NON-ONCOLOGIC IMAGING 117Fig. 16. Lymphangioma. The ﬂuid contents and internal architecture are appreciated better onthis axial T2 weighted MRI. This is a classic appearance of a lymphangioma.decade. On CT, epidermoids appear as a well-circumscribed ﬂuid mass withonly subtle or no evidence of a wall, thus rendering them diﬃcult to diﬀer-entiate from a simple ranula when they occur in the SLS (Fig. 13). Der-moids, because of the presence of fat or other structures, maydemonstrate some inhomogenous increased ﬂuid density. MRI is the pre-ferred modality to distinguish between epidermoids and dermoids. Epider-moids will demonstrate diﬀuse homogenous hyperintensity on both T1and T2 weighted images because of increased protein content. Dermoidswill demonstrate focal areas of hyperintensity on T1 weighted images andheterogenous T2 signal; the use of fat suppression sequences will distinguishintralesional fat from calciﬁcation more rarely present in dermoids.Benign neoplasms of the oral cavityLipoma The sublingual and submandibular spaces and root of the tongue all con-tain fat and as such have the potential to give rise to lipomas. Most lipomasin the oral cavity arise within the buccal mucosa, submandibular or sublin-gual space, and rarely, the tongue. Classically, lipomas present as a homog-enous generally ovoid mass having fat density on CT and following fatsignal intensity on MRI (Fig. 17).Hemangioma Hemangiomas are benign vasoformative tumors that develop from endo-thelial cell proliferation. The endothelial cell proliferation distinguishes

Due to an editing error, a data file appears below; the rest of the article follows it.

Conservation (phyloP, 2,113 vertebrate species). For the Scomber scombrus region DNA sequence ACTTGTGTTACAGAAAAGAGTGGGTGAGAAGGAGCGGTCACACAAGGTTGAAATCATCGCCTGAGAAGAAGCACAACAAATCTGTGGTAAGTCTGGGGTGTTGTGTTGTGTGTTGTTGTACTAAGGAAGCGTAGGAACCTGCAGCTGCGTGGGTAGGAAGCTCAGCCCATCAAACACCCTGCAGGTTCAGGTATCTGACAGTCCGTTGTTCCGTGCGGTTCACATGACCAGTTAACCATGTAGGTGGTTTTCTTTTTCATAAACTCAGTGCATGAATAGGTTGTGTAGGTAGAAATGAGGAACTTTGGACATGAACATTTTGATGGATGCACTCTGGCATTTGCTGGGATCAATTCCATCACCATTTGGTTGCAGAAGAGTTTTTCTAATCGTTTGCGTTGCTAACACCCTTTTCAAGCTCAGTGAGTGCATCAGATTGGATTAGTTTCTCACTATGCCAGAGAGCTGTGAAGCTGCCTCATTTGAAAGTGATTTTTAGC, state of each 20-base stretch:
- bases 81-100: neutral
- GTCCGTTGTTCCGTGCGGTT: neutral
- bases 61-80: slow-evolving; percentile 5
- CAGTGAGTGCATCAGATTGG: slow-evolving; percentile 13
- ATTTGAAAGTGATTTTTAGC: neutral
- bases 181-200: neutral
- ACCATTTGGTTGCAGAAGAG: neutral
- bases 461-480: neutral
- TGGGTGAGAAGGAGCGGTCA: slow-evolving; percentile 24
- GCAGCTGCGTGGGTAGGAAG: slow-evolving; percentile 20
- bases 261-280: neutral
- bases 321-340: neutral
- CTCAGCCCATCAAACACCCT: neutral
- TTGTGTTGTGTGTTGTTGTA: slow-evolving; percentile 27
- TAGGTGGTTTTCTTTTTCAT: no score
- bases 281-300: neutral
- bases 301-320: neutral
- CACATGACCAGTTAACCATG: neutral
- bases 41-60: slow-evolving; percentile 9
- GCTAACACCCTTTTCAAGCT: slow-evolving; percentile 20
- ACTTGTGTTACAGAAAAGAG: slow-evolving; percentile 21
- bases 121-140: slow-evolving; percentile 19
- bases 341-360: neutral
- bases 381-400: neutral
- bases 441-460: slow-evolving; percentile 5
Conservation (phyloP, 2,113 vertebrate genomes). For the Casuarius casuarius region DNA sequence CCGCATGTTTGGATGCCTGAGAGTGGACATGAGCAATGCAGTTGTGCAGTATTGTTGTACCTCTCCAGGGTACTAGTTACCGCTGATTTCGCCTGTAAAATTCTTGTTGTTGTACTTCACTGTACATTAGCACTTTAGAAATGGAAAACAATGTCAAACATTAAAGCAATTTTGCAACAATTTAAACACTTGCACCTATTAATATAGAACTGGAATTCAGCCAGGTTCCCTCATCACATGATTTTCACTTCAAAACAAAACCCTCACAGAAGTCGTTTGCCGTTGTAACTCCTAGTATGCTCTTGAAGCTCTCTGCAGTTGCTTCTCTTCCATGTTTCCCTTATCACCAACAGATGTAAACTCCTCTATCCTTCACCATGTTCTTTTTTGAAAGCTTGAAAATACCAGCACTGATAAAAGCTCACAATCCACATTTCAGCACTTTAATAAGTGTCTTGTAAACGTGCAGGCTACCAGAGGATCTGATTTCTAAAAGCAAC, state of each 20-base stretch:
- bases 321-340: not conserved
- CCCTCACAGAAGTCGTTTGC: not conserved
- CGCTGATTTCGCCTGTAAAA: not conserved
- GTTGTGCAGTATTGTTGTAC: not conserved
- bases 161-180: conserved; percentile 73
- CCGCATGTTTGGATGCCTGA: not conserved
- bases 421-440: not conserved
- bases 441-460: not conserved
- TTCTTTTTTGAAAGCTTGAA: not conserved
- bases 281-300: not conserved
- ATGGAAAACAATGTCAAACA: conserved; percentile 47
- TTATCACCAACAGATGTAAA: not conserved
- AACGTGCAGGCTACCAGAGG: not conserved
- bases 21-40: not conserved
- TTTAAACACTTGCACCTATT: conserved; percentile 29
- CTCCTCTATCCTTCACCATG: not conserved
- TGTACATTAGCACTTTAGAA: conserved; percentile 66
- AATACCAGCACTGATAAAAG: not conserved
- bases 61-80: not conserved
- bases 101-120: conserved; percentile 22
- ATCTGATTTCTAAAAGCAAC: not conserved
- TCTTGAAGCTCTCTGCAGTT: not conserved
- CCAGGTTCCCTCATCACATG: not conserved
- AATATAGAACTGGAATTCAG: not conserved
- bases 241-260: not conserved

118 MOSIERFig. 17. Lipoma. (A) Axial and (B) coronal contrast-enhanced CT. The lipoma caused by its fatcontent appears as an expansion of the submandibular space (A, arrow). This expansion nicelydemonstrates the continuity between the bilateral submandibular spaces (B, white arrow) infe-rior to the mlyohyoid muscle (B, black arrow). (C) Axial contrast-enhanced CT. The rare li-poma within the tongue.these lesions from other vascular malformations or lympovascular malfor-mations in which there is abnormal development of vascular or lymphovas-cular plexuses and a normal endothelial cell cycle. Although generallyuncommon, hemangiomas are the most common tumors to aﬀect the oralcavity in infants and young children. In addition, hemangiomas occurin association with several syndromes including Rendu-Osler-Weber,Sturge-Weber-Dimitri, von Hippel-Lindau, Posterior fossa malformations,Hemangioma, Arterial anomalies, Cardiac defects and coarctation of theaorta, Eye abnormalities, and Sternal abnormalities/ventral developmentaldefect syndrome. Klippel-Trenaunay-Weber, Kasabach-Merritt, and Maf-fucci. Characteristically, hemangiomas present in the ﬁrst few months oflife as submucosal or intramuscular bluish-colored lesions that are soft,compressible, and ﬁll upon digital pressure release. In contrast to othervascular malformations, hemangiomas involute over time. Hemangiomasare classiﬁed into three subtypes: capillary, cavernous, and mixed, with